Disavow Priesthood Racism


With the recent Church Essay regarding Blacks and the Priesthood, this reform is now done!

The LDS Church needs to completely disavow it’s historically preached doctrines concerning priesthood racism. Excluding “Blacks” from the priesthood is based on several very faulty assumptions.

  1. That Blacks of African decent are descended directly from the biblical Cain, Ham or Egyptus.
  2. That Christ did not open the doors for the priesthood to be given to all the worthy races of the earth instead of just the tribe of Levi.


The official position and doctrine of the church going from Brigham Young to Spencer W. Kimball, can be summed up in the following letter from the First Presidency in the 1960’s.

LDS first presidency letter and policy concerning blacks and the priesthood.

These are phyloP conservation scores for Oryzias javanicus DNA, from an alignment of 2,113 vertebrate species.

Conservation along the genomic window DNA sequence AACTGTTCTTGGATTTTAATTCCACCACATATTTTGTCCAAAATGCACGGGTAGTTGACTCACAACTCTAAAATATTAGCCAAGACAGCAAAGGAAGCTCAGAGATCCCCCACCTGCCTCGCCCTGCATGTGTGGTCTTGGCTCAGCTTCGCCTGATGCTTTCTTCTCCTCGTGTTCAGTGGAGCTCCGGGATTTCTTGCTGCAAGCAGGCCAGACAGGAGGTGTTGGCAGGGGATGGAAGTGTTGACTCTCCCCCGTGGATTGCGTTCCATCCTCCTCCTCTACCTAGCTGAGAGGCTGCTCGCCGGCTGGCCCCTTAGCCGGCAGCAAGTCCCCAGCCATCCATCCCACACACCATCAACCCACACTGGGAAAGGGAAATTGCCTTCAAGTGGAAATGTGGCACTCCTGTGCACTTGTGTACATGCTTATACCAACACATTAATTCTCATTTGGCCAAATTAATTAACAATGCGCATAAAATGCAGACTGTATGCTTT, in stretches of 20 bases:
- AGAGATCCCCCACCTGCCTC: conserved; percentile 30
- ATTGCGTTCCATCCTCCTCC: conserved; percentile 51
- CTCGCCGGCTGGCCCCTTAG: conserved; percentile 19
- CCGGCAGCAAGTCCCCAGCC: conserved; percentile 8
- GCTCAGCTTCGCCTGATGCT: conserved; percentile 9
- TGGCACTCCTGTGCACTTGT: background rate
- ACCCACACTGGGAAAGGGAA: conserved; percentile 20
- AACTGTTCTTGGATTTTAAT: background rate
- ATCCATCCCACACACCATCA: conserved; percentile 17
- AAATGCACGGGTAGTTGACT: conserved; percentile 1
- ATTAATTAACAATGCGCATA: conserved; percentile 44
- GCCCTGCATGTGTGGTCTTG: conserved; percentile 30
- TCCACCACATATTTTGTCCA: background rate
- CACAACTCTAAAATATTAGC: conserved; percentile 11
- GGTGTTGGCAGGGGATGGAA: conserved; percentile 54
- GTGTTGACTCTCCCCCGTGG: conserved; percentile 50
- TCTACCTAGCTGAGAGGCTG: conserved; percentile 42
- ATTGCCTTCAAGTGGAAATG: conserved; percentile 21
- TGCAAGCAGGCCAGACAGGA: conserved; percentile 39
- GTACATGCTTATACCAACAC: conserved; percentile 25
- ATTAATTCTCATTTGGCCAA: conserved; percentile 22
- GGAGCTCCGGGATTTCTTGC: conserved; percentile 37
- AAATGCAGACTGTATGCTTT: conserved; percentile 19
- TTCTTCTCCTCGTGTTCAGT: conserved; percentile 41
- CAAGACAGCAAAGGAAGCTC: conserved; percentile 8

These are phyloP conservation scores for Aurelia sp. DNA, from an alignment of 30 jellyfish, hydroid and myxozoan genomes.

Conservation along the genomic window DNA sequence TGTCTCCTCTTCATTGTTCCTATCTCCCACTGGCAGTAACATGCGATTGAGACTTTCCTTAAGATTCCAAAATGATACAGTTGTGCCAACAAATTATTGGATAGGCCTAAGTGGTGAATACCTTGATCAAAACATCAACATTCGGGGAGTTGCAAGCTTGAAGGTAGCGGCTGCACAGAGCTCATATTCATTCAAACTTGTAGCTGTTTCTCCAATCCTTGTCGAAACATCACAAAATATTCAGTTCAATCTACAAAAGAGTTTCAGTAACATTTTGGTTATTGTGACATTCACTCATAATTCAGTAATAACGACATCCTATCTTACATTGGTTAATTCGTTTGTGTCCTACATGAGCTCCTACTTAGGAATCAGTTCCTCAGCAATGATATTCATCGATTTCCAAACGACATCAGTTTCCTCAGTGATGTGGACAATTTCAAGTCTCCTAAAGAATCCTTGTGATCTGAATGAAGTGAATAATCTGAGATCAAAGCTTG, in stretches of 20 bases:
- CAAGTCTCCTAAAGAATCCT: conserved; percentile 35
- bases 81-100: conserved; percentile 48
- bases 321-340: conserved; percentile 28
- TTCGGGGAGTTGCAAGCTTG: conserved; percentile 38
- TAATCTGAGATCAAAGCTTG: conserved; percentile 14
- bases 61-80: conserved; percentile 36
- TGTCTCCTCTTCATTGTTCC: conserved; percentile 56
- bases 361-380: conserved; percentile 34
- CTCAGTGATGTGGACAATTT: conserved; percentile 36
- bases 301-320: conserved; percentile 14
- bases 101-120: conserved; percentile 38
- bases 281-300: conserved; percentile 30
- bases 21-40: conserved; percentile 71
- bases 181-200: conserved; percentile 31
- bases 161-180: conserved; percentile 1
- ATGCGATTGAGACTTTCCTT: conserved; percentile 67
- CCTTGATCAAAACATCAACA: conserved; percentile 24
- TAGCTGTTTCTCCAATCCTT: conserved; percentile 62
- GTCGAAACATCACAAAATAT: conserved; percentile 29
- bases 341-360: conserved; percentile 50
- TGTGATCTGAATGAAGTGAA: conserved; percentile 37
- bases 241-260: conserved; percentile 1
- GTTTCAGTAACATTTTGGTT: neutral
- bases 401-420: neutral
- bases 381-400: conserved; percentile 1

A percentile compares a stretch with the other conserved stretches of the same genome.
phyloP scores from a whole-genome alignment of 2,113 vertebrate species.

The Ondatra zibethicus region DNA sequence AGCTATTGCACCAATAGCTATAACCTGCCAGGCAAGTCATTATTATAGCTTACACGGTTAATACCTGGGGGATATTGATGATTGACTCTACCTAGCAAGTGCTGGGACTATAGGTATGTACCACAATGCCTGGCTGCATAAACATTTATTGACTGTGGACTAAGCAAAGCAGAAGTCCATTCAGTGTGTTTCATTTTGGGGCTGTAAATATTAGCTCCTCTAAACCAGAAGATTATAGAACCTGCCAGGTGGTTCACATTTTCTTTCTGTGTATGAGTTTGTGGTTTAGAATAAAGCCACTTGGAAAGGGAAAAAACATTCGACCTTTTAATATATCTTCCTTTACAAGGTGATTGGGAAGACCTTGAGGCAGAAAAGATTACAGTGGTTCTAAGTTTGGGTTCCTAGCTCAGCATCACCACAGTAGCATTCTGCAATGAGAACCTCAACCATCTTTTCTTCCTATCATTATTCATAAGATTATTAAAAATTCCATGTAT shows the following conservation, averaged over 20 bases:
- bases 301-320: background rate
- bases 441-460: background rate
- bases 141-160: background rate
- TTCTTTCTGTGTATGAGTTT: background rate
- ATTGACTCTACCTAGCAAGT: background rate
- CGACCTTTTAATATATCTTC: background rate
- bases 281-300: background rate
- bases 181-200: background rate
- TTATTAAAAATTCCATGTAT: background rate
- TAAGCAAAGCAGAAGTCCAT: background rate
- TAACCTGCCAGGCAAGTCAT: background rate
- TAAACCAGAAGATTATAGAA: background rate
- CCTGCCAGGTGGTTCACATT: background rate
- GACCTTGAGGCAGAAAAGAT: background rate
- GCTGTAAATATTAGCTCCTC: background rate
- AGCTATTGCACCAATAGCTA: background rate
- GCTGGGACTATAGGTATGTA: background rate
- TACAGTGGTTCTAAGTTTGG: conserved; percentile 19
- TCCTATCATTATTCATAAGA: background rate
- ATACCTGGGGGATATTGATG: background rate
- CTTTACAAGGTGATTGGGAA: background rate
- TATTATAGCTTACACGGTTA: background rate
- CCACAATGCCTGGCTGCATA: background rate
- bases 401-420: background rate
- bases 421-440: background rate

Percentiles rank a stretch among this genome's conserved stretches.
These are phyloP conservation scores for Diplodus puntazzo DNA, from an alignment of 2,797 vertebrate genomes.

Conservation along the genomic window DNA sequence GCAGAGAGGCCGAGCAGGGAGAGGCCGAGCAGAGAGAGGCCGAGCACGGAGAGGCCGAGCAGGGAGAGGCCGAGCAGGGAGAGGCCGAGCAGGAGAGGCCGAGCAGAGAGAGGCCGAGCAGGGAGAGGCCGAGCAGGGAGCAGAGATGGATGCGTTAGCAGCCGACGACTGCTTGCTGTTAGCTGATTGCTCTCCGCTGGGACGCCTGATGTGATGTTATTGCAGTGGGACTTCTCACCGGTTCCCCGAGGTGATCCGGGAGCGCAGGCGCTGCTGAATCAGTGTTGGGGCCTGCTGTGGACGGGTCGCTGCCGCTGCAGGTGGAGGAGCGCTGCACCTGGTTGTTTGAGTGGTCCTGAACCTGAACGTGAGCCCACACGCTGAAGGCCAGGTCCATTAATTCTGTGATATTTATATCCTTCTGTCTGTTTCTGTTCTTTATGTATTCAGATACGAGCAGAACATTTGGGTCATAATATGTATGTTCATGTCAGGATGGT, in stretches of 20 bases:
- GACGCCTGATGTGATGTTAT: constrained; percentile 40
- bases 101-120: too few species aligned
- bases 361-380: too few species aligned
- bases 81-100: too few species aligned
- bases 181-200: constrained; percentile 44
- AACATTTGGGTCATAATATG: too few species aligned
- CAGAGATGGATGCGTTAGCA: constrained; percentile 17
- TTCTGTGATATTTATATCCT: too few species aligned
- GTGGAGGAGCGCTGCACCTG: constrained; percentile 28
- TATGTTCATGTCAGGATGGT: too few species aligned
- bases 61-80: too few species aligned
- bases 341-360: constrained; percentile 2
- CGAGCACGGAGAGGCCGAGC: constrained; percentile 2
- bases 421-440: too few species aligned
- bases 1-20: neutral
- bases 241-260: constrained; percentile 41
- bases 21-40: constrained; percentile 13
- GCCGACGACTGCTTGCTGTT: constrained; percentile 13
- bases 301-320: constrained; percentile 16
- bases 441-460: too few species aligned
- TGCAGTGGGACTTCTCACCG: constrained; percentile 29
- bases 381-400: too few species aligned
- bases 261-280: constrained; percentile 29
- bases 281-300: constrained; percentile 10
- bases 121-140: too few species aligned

LDS first presidency letter and policy concerning blacks and the priesthood.


This attitude was based on a particular interpretation of both LDS, Christian and Jewish Scripture.  It was the official “doctrine” of the church, and was based on many quotes spoken “as a prophet” such as this one from Brigham Young.

If there never was a prophet, or apostle of Jesus Christ spoke it before, I tell you, this people that are commonly called Negroes are the children of old Cain. I know they are, I know that they cannot bear rule in the priesthood, for the curse on them was to remain upon them, until the residue of the posterity of Michal and his wife receive the blessings, the seed of Cain would have received had they not been cursed; and hold the keys of the priesthood, until the times of the restitution shall come, and the curse be wiped off from the earth, and from Michael’s seed. — Brigham Young, Feb, 5, 1852



After listening to a Brigham Young speech in the Tabernacle, Wilford Woodruff records the following Brigham Young quote in his journal:

“If any man mingles his seed with the seed of Cane the only way he Could get rid of it or have salvation would be to Come forward & have his head Cut off & spill his Blood upon the ground. It would also take the life of his Children.”
-Brigham Young  (1852, Wilford Woodruff’s Journal, Vol. 4, p. 97)